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The shockwaves of collapsing newspapers in the US have startled everyone around the world, not least the International Federation of Journalists (IFJ).

It’s a body which represents some 600 000 media staffers across 120 countries. Or so it did, according to figures last year. Today, the crisis is cutting into those numbers.

A think-tank, dubbed the “Future Group”, has now been set up by the IFJ to advise on the changing landscape of journalism and the future of organising the people who practise journalism.

Therein lies part of the challenge: not everyone doing journalism today is a journalist in the employed career-sense of the word.

What’s a trade union to do when the professional class of journalists is shrinking, and yet there are ever-expanding numbers of alternative practitioners (individuals and institutions)?

It’s not a case of outsiders undercutting workers as against employers; it’s a matter of an entire industry shedding audiences in newspapering and on the airwaves, and still not picking up enough internet advertising to pay the bills.

Behind all this, and predating the recession, are fundamental changes in access to means of mass communications. In developed countries, these have come to a head under current economic pressures, and even the developing world won’t ultimately escape these trends.

The first session of the IFJ group last week came in the aftermath of a recent crisis at the Boston Globe newspaper. At that publication, journalists voted to reject management proposals for cuts to staunch that paper’s losses. The result? They still found themselves facing a 23% cut in wages.

From an employee and union perspective, much of the media industry has lost its way — for instance, by ineffective responses to challenges like Google News or citizen journalism. And too many newspapers continue as if they were still society’s only players supplying people with yesterday’s news.

The trouble is that when entire ships go down, the sailors also drown. In this case, some of the captains are calling for talks with their underlings to find ways to keep everyone afloat.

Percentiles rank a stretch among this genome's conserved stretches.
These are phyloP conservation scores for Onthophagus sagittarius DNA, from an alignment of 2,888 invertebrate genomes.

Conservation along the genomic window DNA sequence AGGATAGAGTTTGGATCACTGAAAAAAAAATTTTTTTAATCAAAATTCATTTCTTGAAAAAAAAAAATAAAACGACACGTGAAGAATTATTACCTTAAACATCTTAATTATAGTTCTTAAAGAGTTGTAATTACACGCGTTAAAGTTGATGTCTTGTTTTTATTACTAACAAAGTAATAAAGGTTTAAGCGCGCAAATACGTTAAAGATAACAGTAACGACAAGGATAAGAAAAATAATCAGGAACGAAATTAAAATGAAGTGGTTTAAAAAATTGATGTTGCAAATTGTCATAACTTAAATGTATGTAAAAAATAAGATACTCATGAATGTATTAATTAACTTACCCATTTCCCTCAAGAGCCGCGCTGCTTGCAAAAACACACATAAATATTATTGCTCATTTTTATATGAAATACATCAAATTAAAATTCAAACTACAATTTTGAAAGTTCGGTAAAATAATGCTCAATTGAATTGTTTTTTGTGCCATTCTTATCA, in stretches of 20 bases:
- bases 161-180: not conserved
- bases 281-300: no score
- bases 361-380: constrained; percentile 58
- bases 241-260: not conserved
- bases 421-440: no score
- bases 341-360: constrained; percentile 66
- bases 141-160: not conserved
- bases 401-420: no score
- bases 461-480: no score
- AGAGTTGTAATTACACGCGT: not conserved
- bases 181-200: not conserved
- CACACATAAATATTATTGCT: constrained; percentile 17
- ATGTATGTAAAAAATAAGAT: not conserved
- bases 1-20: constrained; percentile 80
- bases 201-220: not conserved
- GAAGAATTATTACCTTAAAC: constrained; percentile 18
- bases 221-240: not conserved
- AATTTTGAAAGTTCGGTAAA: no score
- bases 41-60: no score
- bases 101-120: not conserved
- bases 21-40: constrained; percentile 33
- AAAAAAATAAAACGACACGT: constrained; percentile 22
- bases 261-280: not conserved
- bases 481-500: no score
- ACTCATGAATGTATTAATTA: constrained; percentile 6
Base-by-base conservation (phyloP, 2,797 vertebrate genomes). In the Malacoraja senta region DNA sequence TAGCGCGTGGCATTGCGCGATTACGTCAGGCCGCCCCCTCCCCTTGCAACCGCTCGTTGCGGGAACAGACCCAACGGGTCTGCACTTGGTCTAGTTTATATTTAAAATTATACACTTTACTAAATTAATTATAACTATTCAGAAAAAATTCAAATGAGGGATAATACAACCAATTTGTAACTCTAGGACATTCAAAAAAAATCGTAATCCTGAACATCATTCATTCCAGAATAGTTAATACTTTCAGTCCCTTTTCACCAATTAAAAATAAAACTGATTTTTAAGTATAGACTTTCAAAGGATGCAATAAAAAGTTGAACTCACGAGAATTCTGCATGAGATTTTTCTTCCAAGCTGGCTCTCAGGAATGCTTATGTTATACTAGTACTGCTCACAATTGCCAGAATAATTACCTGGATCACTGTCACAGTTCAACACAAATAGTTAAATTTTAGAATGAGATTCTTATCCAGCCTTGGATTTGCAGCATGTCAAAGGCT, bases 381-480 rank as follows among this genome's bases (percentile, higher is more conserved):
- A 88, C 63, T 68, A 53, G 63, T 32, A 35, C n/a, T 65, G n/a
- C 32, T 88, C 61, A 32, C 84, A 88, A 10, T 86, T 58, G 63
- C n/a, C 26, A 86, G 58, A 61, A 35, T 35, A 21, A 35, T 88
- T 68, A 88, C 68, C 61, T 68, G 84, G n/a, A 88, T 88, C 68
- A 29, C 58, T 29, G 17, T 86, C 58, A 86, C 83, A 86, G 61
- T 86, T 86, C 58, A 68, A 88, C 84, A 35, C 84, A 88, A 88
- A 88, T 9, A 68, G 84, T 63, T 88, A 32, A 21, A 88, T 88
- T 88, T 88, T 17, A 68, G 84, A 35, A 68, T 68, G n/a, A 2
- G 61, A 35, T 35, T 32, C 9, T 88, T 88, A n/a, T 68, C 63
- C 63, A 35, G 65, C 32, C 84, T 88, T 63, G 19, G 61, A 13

It’s in this the emerging dialogue, that the IFJ wants to lead the debate about what’s to be done. Understandably, their first priority is on the job security and working conditions of those employed full or part-time by the media industry — and the survival of the unions themselves.

“What kind of members do we want — well, anyone breathing,” quipped one unionist at the IFJ “Future Group” meeting. “I’m not even sure they need to be breathing,” added another.

But the federation is also deeply aware that the issues at stake go wider than the immediate interests of their people — that there are implications for democracy.

The point is that accumulated expertise is being lost for good as retrenched journalists move to find different jobs. Those left behind are struggling to maintain quality. Such losses to democracy can’t be compensated for by bloggers or NGOs putting information online.

Para-journalistic producers tend to lack the resources and expertise for major investigative or international reporting. They are also short of mass platforms that can draw in the general public.

On the positive side, they do fill niches, amplify and annotate the journalism produced in media houses, and keep a critical eye on the failings of mainstream journalists. But that complements rather than replaces the role of fulltime journalism underpinned by enduring media institutions.